Jerry Zgoda missed the entire Kevin Garnett era, but he's back covering the Timberwolves after working the beat for their first four seasons two decades ago. In between, he covered a bit of everything: Gopher men's and women's basketball and NCAA athletics, golf, outdoor recreation, sports media and a little Vikings and Twins.
Yahoo!Sports reported this morning the Cavaliers have reached a "firm agreement" from Kevin Love that he will opt out of his contract next summer and is willing to re-sign a five-year, $120 million-plus contract extension then to stay in Cleveland.
According to Yahoo!, the Wolves and Cavs have reached this agreement in princple on a trade that would send Love for Wiggins, 2013 No. 1 pick Anthony Bennett and a protected 2015 first-round pick, although I'm told the particulars beyond a Love-for-Wiggins swap could change between now and Aug. 23, the first day a trade officially can be made.
The Wolves, according to a league source, gave the Cavs permission weeks ago to talk with Love and his representatives.
A trade would pair Love with LeBron James and Kyrie Irving and immediately makes the Cavaliers a title contender while giving the Wolves another athletic running mate to pair with Ricky Rubio, and quite possibly a future superstar if Wiggins develops as many scouts expect.
The trade, by league rules, can't be officially completed until 30 days after Wiggins signed his rookie contract. That's Aug. 23, which means there's still two weeks for one side or the other to change their mind.
As of now, there is no third team involved in the deal, although there is a possibility the Wolves could strike a separate deal with Philadelphia for veteran forward Thaddeus Young.
Discussions about involving another team continue.
That trade would not, at this point, involve swapping Bennett for Young, I'm told.
The Wolves probably would prefer to send the first-round pick they'll receive from Cleveland to Philadelphia in exchange for Young, who, like Love, can opt out of his contract in July 2015.
The Wolves also are seeking to send the expiring contracts of J.J. Barea and Luc Mbah a Moute in the trade and also might include a young player in the deal -- perhaps Shabazz Muhammad -- if needed to complete the deal.
No trade can be finalized until Aug. 23, which is 30 days after Wiggins signed his rookie contract that will pay him $5.5 million this coming season.
He needed to sign that contract so the Wolves and Cavs could apply his $5.5M salary in the deal and make the money work according to the league's salary-cap rules.
That coincides with the opening days of the Minnesota State Fair, which would be the logical place to unveil their new players sometime that next week, wouldn't it?.
The Timberwolves have agreed to terms with free agent guard Mo Williams on a one-year, $3.75 million contract.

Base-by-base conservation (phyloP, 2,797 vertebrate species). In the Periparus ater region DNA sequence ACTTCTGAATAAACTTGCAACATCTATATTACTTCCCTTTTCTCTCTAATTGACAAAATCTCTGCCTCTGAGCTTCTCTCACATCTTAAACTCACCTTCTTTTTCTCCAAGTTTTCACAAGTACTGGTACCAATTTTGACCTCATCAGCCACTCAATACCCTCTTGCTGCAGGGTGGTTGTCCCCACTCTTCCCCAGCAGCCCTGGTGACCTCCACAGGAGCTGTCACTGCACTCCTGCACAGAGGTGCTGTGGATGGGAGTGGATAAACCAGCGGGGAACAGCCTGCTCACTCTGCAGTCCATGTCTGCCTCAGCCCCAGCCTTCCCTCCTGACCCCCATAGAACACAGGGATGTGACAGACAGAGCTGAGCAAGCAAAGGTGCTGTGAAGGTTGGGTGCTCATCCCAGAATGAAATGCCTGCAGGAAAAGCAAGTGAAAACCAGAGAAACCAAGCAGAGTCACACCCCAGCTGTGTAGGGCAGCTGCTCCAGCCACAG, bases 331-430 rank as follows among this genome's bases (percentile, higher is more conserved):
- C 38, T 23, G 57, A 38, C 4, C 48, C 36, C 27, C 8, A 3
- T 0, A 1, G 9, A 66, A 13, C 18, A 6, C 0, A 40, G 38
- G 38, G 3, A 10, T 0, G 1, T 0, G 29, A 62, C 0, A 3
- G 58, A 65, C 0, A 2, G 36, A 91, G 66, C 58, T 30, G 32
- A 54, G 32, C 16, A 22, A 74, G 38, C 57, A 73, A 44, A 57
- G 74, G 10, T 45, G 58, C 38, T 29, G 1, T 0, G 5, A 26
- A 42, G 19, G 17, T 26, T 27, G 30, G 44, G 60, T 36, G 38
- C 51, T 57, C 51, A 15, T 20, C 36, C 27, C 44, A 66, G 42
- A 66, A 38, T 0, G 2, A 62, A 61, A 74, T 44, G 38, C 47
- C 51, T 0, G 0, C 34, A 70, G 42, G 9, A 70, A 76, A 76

The move – announced by William’s representative Priority Sports on Monday afternoon – brings the Wolves a veteran backup who can play both point and shooting guard. There is a good chance he could wind up running the team’s second unit along with rookie Zach LaVine in the backcourt.
The Wolves could announce the signing as early as Tuesday.
Williams, 31, is coming off a 2013-14 season in which he averaged 9.7 points for Portland, his lowest average since his rookie season in 2003-04. Point-guard sized, but with a scoring mentality, Williams is a career 43.8-percent shooter, 38.5 on three-pointers.
Because the Wolves are so tight against the NBA salary cap, the team used a portion of the $5.305-million mid-level exception to sign Williams, giving them just over $1.55 million to use on another move.
The move also calls into question the future of J.J. Barea with the Wolves. Barea , entering the final year of his contract, is due just over $4.5 million for the upcoming season.
Kevin Love has told Team USA he will not be able to play for it this summer because of his current unsettled situation with the Timberwolves.
USA Basketball's Jerry Colangelo announced it this morning, two days before the national team is set to begin workouts in Las Vegas for the World Cup that will be played in Spain starting little more than a month from now.,
The tweet that referred to the organization's news release said Love is unavailable for the five-day training camp in Las Vegas while the release itself said he won't play for Team USA this summer.
Love could be traded by Aug. 23, 30 days after Cleveland rookie Andrew Wiggins signed his NBA contract and is eligible by NBA rules to be traded.
The World Cup starts Aug. 30, but probably the only way Love still plays for the U.S team is if he's a late injury replacement just before tournament play begins and just after he is traded, if he is by then.
I'm sure neither the Wolves nor the Cavaliers -- the favorite to acquire Love -- want to see him get hurt while playing this next month.
"The fact is we can only look to the players we have available," Colangelo said in the release. "Our job is to get the job done with our very, very deep roster and we're anxious to get things started."
The Team USA roster currently incldues big men DeMarcus Cousins, Anthony Davis, Andre Drummond, Kenneth Faried, Kevin Durant and Chandler Parsons, all of whom could play either center or at least some power forward in the international game.